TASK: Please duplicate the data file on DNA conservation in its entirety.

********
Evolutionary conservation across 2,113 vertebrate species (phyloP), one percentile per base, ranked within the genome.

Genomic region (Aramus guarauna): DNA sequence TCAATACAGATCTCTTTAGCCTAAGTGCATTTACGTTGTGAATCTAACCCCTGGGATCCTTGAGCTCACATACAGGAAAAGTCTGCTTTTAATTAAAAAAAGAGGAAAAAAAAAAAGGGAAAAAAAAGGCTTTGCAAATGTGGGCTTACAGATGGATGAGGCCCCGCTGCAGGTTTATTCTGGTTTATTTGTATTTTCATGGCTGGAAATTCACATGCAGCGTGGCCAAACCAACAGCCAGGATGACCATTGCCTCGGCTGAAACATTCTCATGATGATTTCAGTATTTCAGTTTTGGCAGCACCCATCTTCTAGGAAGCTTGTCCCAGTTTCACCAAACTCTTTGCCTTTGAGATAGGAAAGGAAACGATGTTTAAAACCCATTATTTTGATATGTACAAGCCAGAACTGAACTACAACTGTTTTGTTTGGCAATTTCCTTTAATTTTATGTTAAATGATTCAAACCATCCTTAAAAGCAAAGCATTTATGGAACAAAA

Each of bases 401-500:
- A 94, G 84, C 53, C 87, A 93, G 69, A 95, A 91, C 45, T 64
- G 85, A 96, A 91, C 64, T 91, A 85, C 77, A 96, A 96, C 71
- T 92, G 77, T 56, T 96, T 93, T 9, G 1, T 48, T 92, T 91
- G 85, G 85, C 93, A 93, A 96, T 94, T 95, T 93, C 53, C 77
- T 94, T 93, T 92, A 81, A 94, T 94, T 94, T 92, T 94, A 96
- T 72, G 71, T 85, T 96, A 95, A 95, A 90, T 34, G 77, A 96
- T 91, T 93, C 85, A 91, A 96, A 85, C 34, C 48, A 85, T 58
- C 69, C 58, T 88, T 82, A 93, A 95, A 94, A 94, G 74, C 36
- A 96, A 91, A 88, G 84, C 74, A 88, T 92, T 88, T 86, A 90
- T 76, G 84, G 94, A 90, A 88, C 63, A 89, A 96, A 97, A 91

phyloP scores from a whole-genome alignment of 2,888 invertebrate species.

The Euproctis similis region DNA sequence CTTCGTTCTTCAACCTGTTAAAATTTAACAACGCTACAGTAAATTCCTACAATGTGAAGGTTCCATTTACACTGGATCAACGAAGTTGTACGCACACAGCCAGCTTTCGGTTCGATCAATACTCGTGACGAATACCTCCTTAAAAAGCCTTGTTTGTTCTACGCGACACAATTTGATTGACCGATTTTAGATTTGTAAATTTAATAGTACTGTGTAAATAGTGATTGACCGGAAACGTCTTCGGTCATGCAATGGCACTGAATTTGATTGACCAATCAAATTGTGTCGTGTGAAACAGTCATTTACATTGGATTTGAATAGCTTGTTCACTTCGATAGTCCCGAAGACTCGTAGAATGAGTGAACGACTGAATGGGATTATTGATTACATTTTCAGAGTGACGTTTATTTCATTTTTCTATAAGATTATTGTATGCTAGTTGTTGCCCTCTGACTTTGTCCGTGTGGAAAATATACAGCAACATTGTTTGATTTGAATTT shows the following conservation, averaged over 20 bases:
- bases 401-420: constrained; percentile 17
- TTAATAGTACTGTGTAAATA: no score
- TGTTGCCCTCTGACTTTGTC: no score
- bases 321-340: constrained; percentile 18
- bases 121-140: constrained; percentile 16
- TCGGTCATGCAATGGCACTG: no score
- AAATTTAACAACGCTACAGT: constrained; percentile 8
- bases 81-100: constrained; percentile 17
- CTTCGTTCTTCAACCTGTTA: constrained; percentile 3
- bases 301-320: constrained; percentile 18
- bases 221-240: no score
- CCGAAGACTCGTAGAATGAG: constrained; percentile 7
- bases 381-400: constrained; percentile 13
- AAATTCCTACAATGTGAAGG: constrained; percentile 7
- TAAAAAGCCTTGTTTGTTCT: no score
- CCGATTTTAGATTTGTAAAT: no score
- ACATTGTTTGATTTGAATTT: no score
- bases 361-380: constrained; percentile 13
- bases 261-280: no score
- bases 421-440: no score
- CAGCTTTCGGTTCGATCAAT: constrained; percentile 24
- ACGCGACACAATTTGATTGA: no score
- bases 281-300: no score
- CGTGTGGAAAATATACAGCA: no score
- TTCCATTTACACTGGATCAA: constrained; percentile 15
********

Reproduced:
Evolutionary conservation across 2,113 vertebrate species (phyloP), one percentile per base, ranked within the genome.

Genomic region (Aramus guarauna): DNA sequence TCAATACAGATCTCTTTAGCCTAAGTGCATTTACGTTGTGAATCTAACCCCTGGGATCCTTGAGCTCACATACAGGAAAAGTCTGCTTTTAATTAAAAAAAGAGGAAAAAAAAAAAGGGAAAAAAAAGGCTTTGCAAATGTGGGCTTACAGATGGATGAGGCCCCGCTGCAGGTTTATTCTGGTTTATTTGTATTTTCATGGCTGGAAATTCACATGCAGCGTGGCCAAACCAACAGCCAGGATGACCATTGCCTCGGCTGAAACATTCTCATGATGATTTCAGTATTTCAGTTTTGGCAGCACCCATCTTCTAGGAAGCTTGTCCCAGTTTCACCAAACTCTTTGCCTTTGAGATAGGAAAGGAAACGATGTTTAAAACCCATTATTTTGATATGTACAAGCCAGAACTGAACTACAACTGTTTTGTTTGGCAATTTCCTTTAATTTTATGTTAAATGATTCAAACCATCCTTAAAAGCAAAGCATTTATGGAACAAAA

Each of bases 401-500:
- A 94, G 84, C 53, C 87, A 93, G 69, A 95, A 91, C 45, T 64
- G 85, A 96, A 91, C 64, T 91, A 85, C 77, A 96, A 96, C 71
- T 92, G 77, T 56, T 96, T 93, T 9, G 1, T 48, T 92, T 91
- G 85, G 85, C 93, A 93, A 96, T 94, T 95, T 93, C 53, C 77
- T 94, T 93, T 92, A 81, A 94, T 94, T 94, T 92, T 94, A 96
- T 72, G 71, T 85, T 96, A 95, A 95, A 90, T 34, G 77, A 96
- T 91, T 93, C 85, A 91, A 96, A 85, C 34, C 48, A 85, T 58
- C 69, C 58, T 88, T 82, A 93, A 95, A 94, A 94, G 74, C 36
- A 96, A 91, A 88, G 84, C 74, A 88, T 92, T 88, T 86, A 90
- T 76, G 84, G 94, A 90, A 88, C 63, A 89, A 96, A 97, A 91

phyloP scores from a whole-genome alignment of 2,888 invertebrate species.

The Euproctis similis region DNA sequence CTTCGTTCTTCAACCTGTTAAAATTTAACAACGCTACAGTAAATTCCTACAATGTGAAGGTTCCATTTACACTGGATCAACGAAGTTGTACGCACACAGCCAGCTTTCGGTTCGATCAATACTCGTGACGAATACCTCCTTAAAAAGCCTTGTTTGTTCTACGCGACACAATTTGATTGACCGATTTTAGATTTGTAAATTTAATAGTACTGTGTAAATAGTGATTGACCGGAAACGTCTTCGGTCATGCAATGGCACTGAATTTGATTGACCAATCAAATTGTGTCGTGTGAAACAGTCATTTACATTGGATTTGAATAGCTTGTTCACTTCGATAGTCCCGAAGACTCGTAGAATGAGTGAACGACTGAATGGGATTATTGATTACATTTTCAGAGTGACGTTTATTTCATTTTTCTATAAGATTATTGTATGCTAGTTGTTGCCCTCTGACTTTGTCCGTGTGGAAAATATACAGCAACATTGTTTGATTTGAATTT shows the following conservation, averaged over 20 bases:
- bases 401-420: constrained; percentile 17
- TTAATAGTACTGTGTAAATA: no score
- TGTTGCCCTCTGACTTTGTC: no score
- bases 321-340: constrained; percentile 18
- bases 121-140: constrained; percentile 16
- TCGGTCATGCAATGGCACTG: no score
- AAATTTAACAACGCTACAGT: constrained; percentile 8
- bases 81-100: constrained; percentile 17
- CTTCGTTCTTCAACCTGTTA: constrained; percentile 3
- bases 301-320: constrained; percentile 18
- bases 221-240: no score
- CCGAAGACTCGTAGAATGAG: constrained; percentile 7
- bases 381-400: constrained; percentile 13
- AAATTCCTACAATGTGAAGG: constrained; percentile 7
- TAAAAAGCCTTGTTTGTTCT: no score
- CCGATTTTAGATTTGTAAAT: no score
- ACATTGTTTGATTTGAATTT: no score
- bases 361-380: constrained; percentile 13
- bases 261-280: no score
- bases 421-440: no score
- CAGCTTTCGGTTCGATCAAT: constrained; percentile 24
- ACGCGACACAATTTGATTGA: no score
- bases 281-300: no score
- CGTGTGGAAAATATACAGCA: no score
- TTCCATTTACACTGGATCAA: constrained; percentile 15